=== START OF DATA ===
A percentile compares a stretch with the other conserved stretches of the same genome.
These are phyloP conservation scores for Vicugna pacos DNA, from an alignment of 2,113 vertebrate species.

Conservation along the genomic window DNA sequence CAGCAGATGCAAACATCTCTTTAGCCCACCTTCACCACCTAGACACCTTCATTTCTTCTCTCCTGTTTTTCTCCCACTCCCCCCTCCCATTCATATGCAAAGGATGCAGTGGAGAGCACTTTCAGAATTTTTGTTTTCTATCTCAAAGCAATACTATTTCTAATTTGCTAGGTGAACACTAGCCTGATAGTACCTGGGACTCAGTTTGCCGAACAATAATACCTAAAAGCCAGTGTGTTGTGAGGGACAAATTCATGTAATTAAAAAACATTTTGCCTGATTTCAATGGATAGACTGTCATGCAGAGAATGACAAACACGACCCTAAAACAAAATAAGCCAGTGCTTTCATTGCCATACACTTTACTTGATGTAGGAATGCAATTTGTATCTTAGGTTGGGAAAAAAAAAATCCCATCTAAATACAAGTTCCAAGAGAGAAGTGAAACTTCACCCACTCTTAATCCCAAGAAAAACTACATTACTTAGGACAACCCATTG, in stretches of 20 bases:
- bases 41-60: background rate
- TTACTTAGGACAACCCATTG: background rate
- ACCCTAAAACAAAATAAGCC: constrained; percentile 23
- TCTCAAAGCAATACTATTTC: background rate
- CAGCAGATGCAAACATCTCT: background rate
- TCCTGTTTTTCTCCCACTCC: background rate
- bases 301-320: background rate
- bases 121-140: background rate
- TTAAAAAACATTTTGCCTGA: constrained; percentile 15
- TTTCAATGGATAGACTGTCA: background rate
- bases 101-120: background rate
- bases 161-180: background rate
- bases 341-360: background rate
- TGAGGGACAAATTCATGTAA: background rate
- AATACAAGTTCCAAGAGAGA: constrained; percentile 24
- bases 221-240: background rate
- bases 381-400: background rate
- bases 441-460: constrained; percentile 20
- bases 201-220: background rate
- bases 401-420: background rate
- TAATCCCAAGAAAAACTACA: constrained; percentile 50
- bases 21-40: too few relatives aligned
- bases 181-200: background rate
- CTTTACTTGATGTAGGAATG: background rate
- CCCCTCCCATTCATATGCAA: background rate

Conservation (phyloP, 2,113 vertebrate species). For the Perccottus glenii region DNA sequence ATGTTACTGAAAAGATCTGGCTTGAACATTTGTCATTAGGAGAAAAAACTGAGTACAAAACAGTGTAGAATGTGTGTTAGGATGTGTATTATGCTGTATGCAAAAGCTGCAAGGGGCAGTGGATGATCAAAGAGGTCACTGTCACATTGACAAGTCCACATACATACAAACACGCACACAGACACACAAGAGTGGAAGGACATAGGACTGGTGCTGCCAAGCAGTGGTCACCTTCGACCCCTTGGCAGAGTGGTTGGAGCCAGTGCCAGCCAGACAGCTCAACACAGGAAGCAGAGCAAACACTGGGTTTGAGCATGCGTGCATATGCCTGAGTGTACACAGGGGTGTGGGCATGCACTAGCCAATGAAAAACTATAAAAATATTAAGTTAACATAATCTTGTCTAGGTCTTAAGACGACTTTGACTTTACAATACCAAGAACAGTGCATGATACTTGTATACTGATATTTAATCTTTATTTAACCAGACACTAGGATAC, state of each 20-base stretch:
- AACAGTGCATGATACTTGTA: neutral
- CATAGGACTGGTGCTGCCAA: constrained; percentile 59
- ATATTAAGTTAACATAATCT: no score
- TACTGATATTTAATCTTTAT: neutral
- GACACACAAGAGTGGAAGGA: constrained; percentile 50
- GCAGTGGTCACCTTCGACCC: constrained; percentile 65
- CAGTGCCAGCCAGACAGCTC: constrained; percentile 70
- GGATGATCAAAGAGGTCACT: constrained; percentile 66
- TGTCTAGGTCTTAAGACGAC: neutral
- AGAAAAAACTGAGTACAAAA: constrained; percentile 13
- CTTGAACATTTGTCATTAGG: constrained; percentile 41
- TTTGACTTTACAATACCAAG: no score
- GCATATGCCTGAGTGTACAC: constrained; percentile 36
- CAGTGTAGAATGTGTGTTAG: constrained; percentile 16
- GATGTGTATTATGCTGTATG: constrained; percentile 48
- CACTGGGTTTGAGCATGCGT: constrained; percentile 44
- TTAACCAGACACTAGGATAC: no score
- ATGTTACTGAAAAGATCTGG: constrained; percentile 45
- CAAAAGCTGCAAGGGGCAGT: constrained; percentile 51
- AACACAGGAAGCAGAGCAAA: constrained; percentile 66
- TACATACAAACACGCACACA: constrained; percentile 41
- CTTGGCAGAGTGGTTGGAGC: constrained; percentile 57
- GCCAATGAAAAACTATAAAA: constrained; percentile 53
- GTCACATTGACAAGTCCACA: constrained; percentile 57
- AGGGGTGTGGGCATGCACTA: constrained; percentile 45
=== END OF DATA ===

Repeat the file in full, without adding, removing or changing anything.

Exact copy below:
A percentile compares a stretch with the other conserved stretches of the same genome.
These are phyloP conservation scores for Vicugna pacos DNA, from an alignment of 2,113 vertebrate species.

Conservation along the genomic window DNA sequence CAGCAGATGCAAACATCTCTTTAGCCCACCTTCACCACCTAGACACCTTCATTTCTTCTCTCCTGTTTTTCTCCCACTCCCCCCTCCCATTCATATGCAAAGGATGCAGTGGAGAGCACTTTCAGAATTTTTGTTTTCTATCTCAAAGCAATACTATTTCTAATTTGCTAGGTGAACACTAGCCTGATAGTACCTGGGACTCAGTTTGCCGAACAATAATACCTAAAAGCCAGTGTGTTGTGAGGGACAAATTCATGTAATTAAAAAACATTTTGCCTGATTTCAATGGATAGACTGTCATGCAGAGAATGACAAACACGACCCTAAAACAAAATAAGCCAGTGCTTTCATTGCCATACACTTTACTTGATGTAGGAATGCAATTTGTATCTTAGGTTGGGAAAAAAAAAATCCCATCTAAATACAAGTTCCAAGAGAGAAGTGAAACTTCACCCACTCTTAATCCCAAGAAAAACTACATTACTTAGGACAACCCATTG, in stretches of 20 bases:
- bases 41-60: background rate
- TTACTTAGGACAACCCATTG: background rate
- ACCCTAAAACAAAATAAGCC: constrained; percentile 23
- TCTCAAAGCAATACTATTTC: background rate
- CAGCAGATGCAAACATCTCT: background rate
- TCCTGTTTTTCTCCCACTCC: background rate
- bases 301-320: background rate
- bases 121-140: background rate
- TTAAAAAACATTTTGCCTGA: constrained; percentile 15
- TTTCAATGGATAGACTGTCA: background rate
- bases 101-120: background rate
- bases 161-180: background rate
- bases 341-360: background rate
- TGAGGGACAAATTCATGTAA: background rate
- AATACAAGTTCCAAGAGAGA: constrained; percentile 24
- bases 221-240: background rate
- bases 381-400: background rate
- bases 441-460: constrained; percentile 20
- bases 201-220: background rate
- bases 401-420: background rate
- TAATCCCAAGAAAAACTACA: constrained; percentile 50
- bases 21-40: too few relatives aligned
- bases 181-200: background rate
- CTTTACTTGATGTAGGAATG: background rate
- CCCCTCCCATTCATATGCAA: background rate

Conservation (phyloP, 2,113 vertebrate species). For the Perccottus glenii region DNA sequence ATGTTACTGAAAAGATCTGGCTTGAACATTTGTCATTAGGAGAAAAAACTGAGTACAAAACAGTGTAGAATGTGTGTTAGGATGTGTATTATGCTGTATGCAAAAGCTGCAAGGGGCAGTGGATGATCAAAGAGGTCACTGTCACATTGACAAGTCCACATACATACAAACACGCACACAGACACACAAGAGTGGAAGGACATAGGACTGGTGCTGCCAAGCAGTGGTCACCTTCGACCCCTTGGCAGAGTGGTTGGAGCCAGTGCCAGCCAGACAGCTCAACACAGGAAGCAGAGCAAACACTGGGTTTGAGCATGCGTGCATATGCCTGAGTGTACACAGGGGTGTGGGCATGCACTAGCCAATGAAAAACTATAAAAATATTAAGTTAACATAATCTTGTCTAGGTCTTAAGACGACTTTGACTTTACAATACCAAGAACAGTGCATGATACTTGTATACTGATATTTAATCTTTATTTAACCAGACACTAGGATAC, state of each 20-base stretch:
- AACAGTGCATGATACTTGTA: neutral
- CATAGGACTGGTGCTGCCAA: constrained; percentile 59
- ATATTAAGTTAACATAATCT: no score
- TACTGATATTTAATCTTTAT: neutral
- GACACACAAGAGTGGAAGGA: constrained; percentile 50
- GCAGTGGTCACCTTCGACCC: constrained; percentile 65
- CAGTGCCAGCCAGACAGCTC: constrained; percentile 70
- GGATGATCAAAGAGGTCACT: constrained; percentile 66
- TGTCTAGGTCTTAAGACGAC: neutral
- AGAAAAAACTGAGTACAAAA: constrained; percentile 13
- CTTGAACATTTGTCATTAGG: constrained; percentile 41
- TTTGACTTTACAATACCAAG: no score
- GCATATGCCTGAGTGTACAC: constrained; percentile 36
- CAGTGTAGAATGTGTGTTAG: constrained; percentile 16
- GATGTGTATTATGCTGTATG: constrained; percentile 48
- CACTGGGTTTGAGCATGCGT: constrained; percentile 44
- TTAACCAGACACTAGGATAC: no score
- ATGTTACTGAAAAGATCTGG: constrained; percentile 45
- CAAAAGCTGCAAGGGGCAGT: constrained; percentile 51
- AACACAGGAAGCAGAGCAAA: constrained; percentile 66
- TACATACAAACACGCACACA: constrained; percentile 41
- CTTGGCAGAGTGGTTGGAGC: constrained; percentile 57
- GCCAATGAAAAACTATAAAA: constrained; percentile 53
- GTCACATTGACAAGTCCACA: constrained; percentile 57
- AGGGGTGTGGGCATGCACTA: constrained; percentile 45